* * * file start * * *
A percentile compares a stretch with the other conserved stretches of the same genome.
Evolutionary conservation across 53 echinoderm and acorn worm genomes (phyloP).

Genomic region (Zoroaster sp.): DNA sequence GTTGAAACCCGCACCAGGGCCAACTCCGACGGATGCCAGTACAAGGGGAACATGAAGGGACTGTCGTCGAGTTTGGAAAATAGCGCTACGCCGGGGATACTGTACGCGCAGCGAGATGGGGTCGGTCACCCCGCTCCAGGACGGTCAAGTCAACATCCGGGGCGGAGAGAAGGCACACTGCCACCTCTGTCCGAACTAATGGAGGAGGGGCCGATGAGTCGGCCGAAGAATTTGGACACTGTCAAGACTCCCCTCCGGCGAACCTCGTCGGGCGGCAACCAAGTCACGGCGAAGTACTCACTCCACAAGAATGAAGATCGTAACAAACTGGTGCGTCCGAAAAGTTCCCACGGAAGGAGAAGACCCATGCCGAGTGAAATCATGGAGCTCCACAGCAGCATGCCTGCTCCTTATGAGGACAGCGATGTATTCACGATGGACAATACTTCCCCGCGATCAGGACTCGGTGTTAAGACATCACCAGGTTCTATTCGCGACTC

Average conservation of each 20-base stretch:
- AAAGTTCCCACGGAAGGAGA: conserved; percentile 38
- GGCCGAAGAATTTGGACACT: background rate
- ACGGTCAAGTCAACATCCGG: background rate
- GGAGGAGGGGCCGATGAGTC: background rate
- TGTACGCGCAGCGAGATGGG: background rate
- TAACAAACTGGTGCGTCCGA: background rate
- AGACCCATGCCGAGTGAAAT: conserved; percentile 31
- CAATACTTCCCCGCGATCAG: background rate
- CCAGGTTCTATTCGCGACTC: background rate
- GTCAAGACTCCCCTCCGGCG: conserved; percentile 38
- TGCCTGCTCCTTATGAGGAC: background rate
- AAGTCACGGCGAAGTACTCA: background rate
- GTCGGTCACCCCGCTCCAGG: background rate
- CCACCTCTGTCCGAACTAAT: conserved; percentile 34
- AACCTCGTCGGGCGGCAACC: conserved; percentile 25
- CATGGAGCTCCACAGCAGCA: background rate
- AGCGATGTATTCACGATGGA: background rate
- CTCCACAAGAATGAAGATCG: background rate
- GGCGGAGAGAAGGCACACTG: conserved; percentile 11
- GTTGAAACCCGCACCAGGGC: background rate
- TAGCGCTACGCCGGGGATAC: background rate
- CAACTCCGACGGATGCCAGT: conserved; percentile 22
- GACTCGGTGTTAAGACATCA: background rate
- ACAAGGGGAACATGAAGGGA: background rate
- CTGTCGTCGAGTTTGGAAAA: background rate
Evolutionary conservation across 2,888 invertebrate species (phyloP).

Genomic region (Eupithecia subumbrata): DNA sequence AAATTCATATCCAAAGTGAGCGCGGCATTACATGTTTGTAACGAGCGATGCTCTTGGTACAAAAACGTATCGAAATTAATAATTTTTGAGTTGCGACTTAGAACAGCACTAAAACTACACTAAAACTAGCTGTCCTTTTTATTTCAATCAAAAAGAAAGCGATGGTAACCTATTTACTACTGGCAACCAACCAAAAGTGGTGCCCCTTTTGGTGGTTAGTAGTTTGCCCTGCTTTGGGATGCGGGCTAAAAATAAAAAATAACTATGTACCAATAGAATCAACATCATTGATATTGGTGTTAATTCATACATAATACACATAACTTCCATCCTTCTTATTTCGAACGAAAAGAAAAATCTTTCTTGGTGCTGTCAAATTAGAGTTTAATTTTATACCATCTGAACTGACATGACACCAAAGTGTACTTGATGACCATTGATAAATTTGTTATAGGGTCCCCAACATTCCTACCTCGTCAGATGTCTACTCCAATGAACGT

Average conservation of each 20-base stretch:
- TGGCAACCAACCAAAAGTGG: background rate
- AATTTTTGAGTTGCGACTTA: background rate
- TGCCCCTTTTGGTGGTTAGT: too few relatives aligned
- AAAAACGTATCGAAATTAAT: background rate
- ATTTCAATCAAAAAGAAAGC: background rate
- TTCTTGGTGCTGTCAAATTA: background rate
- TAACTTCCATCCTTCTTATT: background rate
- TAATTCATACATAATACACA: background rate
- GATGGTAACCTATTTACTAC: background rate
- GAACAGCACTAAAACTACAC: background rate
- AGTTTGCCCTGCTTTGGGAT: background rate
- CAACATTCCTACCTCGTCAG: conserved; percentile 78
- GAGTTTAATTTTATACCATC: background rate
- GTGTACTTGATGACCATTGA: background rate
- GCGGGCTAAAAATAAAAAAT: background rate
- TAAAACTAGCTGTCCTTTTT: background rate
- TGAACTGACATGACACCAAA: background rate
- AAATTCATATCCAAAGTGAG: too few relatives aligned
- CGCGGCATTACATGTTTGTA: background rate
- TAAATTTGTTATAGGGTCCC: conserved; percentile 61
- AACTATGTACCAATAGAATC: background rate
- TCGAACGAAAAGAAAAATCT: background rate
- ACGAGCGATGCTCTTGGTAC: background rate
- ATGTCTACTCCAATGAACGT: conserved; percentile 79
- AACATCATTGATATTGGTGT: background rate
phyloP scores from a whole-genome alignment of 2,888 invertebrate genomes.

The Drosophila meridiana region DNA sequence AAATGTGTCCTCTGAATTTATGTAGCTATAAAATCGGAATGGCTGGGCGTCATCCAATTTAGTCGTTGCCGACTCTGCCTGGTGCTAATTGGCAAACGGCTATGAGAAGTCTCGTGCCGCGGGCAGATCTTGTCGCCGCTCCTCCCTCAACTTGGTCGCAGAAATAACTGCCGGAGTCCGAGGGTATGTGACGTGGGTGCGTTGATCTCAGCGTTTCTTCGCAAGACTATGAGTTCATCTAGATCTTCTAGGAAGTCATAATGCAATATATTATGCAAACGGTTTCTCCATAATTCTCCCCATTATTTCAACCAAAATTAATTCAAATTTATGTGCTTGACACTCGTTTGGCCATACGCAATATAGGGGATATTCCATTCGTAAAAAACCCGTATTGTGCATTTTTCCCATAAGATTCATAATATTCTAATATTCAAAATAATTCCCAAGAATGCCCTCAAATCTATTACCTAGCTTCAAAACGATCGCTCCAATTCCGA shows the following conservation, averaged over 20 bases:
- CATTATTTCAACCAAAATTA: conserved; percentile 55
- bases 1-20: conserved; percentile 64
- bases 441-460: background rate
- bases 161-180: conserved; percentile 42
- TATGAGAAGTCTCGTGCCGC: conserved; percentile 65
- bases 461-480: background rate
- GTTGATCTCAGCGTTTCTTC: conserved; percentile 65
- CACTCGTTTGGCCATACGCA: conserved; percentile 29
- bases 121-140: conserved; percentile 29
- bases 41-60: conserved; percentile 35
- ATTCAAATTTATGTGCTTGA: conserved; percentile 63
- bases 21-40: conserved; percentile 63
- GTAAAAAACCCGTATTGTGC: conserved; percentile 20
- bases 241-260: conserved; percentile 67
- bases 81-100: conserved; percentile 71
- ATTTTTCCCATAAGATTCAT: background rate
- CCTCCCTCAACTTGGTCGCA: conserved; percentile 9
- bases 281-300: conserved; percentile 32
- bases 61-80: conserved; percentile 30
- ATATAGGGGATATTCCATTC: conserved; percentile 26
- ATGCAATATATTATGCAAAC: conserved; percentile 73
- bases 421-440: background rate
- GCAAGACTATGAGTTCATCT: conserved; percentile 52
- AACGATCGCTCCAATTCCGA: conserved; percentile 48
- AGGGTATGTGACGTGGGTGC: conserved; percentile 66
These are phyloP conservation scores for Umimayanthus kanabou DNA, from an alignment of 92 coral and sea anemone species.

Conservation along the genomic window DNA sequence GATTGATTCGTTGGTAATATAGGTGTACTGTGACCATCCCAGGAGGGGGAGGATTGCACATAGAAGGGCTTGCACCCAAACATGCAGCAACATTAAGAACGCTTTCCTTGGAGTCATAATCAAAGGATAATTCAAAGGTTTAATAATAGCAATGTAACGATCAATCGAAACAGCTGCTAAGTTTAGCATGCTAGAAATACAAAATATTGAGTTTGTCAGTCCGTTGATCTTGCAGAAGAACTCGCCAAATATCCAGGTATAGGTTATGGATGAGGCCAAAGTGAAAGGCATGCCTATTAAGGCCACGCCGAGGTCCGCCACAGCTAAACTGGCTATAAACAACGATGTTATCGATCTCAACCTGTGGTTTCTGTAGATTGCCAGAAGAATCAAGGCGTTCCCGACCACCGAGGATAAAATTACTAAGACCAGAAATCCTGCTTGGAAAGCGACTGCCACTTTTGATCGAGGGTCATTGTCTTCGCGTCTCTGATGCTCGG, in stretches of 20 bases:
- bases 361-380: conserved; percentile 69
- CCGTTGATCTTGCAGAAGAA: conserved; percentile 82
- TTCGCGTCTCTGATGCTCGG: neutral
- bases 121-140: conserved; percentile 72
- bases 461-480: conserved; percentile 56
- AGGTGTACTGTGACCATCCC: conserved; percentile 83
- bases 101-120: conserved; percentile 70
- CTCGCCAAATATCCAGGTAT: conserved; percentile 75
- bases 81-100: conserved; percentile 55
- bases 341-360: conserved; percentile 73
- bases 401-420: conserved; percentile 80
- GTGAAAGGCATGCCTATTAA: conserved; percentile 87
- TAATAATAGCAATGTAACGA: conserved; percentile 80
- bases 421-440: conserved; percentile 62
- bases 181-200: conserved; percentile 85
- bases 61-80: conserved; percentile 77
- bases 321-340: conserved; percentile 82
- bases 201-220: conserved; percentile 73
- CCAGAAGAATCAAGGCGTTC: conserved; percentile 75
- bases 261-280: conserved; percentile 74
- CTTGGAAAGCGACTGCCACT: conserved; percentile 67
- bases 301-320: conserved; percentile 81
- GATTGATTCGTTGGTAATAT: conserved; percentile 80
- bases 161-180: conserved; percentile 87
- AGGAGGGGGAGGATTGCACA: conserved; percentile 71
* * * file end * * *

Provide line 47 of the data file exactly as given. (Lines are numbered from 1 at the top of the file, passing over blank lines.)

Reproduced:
- GCGGGCTAAAAATAAAAAAT: background rate